UZH-Logo

Simultaneous EEG-fMRI during a working memory task: modulations in low and high frequency bands


Michels, L; Bucher, K; Lüchinger, R; Klaver, P; Martin, E; Jeanmonod, D; Brandeis, D (2010). Simultaneous EEG-fMRI during a working memory task: modulations in low and high frequency bands. PLoS ONE, 5(4):e10298.

Abstract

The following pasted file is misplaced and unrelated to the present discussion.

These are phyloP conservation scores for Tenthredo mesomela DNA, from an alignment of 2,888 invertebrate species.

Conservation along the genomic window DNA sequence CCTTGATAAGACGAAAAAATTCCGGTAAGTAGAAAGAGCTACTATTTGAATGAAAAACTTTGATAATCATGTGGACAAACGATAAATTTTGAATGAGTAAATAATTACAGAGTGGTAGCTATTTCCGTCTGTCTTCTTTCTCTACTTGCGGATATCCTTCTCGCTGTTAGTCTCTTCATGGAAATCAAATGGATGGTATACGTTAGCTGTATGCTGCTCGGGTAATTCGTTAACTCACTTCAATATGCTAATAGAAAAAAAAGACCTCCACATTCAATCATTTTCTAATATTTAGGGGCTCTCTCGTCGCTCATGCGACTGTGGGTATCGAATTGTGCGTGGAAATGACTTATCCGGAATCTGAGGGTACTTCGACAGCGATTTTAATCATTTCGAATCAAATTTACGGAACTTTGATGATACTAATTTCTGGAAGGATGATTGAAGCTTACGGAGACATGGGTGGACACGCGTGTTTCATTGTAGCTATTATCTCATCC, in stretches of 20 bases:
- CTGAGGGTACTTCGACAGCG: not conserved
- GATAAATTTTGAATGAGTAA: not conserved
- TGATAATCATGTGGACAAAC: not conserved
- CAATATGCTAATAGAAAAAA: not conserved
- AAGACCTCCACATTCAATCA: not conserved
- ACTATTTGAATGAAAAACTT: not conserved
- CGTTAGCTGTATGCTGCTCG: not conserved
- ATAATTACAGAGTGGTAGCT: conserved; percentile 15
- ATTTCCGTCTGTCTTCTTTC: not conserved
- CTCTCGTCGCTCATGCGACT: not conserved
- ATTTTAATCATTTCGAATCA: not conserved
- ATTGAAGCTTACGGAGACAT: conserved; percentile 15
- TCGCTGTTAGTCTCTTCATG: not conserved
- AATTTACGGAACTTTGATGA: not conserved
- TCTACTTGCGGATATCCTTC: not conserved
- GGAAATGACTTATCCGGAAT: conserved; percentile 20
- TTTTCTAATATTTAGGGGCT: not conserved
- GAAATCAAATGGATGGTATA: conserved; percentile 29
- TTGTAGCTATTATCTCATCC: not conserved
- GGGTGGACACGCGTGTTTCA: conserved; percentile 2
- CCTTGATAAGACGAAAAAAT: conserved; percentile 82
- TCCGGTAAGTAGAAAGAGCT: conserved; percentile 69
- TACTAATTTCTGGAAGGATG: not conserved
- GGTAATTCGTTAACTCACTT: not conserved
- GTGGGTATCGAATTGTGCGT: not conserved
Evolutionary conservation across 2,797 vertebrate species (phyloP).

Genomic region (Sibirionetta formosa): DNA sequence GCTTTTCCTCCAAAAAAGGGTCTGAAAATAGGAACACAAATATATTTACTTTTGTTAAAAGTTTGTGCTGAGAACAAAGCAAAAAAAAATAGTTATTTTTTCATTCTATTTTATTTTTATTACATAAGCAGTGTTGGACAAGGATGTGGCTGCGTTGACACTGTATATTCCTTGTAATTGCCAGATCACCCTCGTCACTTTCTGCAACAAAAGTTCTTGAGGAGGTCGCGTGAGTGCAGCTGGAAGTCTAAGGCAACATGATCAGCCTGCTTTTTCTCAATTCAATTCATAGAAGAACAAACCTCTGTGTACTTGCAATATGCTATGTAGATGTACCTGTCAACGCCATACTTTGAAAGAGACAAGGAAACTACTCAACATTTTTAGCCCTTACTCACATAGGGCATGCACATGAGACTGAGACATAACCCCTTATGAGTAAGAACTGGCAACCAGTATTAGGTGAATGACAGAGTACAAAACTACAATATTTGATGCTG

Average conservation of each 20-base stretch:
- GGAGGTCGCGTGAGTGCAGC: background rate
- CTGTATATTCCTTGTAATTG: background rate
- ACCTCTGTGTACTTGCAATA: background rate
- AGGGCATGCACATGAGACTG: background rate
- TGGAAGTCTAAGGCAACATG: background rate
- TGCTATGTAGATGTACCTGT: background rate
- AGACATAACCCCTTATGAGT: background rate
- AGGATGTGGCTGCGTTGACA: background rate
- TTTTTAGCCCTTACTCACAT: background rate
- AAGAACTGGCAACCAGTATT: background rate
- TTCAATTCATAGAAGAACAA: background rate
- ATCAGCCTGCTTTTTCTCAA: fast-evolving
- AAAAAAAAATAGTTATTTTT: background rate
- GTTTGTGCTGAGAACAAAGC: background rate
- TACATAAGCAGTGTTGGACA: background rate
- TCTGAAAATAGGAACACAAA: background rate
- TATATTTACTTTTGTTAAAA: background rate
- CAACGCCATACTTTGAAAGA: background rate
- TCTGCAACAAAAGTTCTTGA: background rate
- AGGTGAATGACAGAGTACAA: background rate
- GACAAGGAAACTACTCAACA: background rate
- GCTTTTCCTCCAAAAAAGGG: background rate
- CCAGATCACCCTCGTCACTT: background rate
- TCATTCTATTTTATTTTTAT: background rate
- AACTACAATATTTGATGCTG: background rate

BACKGROUND: EEG studies of working memory (WM) have demonstrated load dependent frequency band modulations. FMRI studies have localized load modulated activity to the dorsolateral prefrontal cortex (DLPFC), medial prefrontal cortex (MPFC), and posterior parietal cortex (PPC). Recently, an EEG-fMRI study found that low frequency band (theta and alpha) activity negatively correlated with the BOLD signal during the retention phase of a WM task. However, the coupling of higher (beta and gamma) frequencies with the BOLD signal during WM is unknown. METHODOLOGY: In 16 healthy adult subjects, we first investigated EEG-BOLD signal correlations for theta (5-7 Hz), alpha1 (8-10), alpha2 (10-12 Hz), beta1 (13-20), beta2 (20-30 Hz), and gamma (30-40 Hz) during the retention period of a WM task with set size 2 and 5. Secondly, we investigated whether load sensitive brain regions are characterised by effects that relate frequency bands to BOLD signals effects. PRINCIPAL FINDINGS: We found negative theta-BOLD signal correlations in the MPFC, PPC, and cingulate cortex (ACC and PCC). For alpha1 positive correlations with the BOLD signal were found in ACC, MPFC, and PCC; negative correlations were observed in DLPFC, PPC, and inferior frontal gyrus (IFG). Negative alpha2-BOLD signal correlations were observed in parieto-occipital regions. Beta1-BOLD signal correlations were positive in ACC and negative in precentral and superior temporal gyrus. Beta2 and gamma showed only positive correlations with BOLD, e.g., in DLPFC, MPFC (gamma) and IFG (beta2/gamma). The load analysis revealed that theta and--with one exception--beta and gamma demonstrated exclusively positive load effects, while alpha1 showed only negative effects. CONCLUSIONS: We conclude that the directions of EEG-BOLD signal correlations vary across brain regions and EEG frequency bands. In addition, some brain regions show both load sensitive BOLD and frequency band effects. Our data indicate that lower as well as higher frequency brain oscillations are linked to neurovascular processes during WM.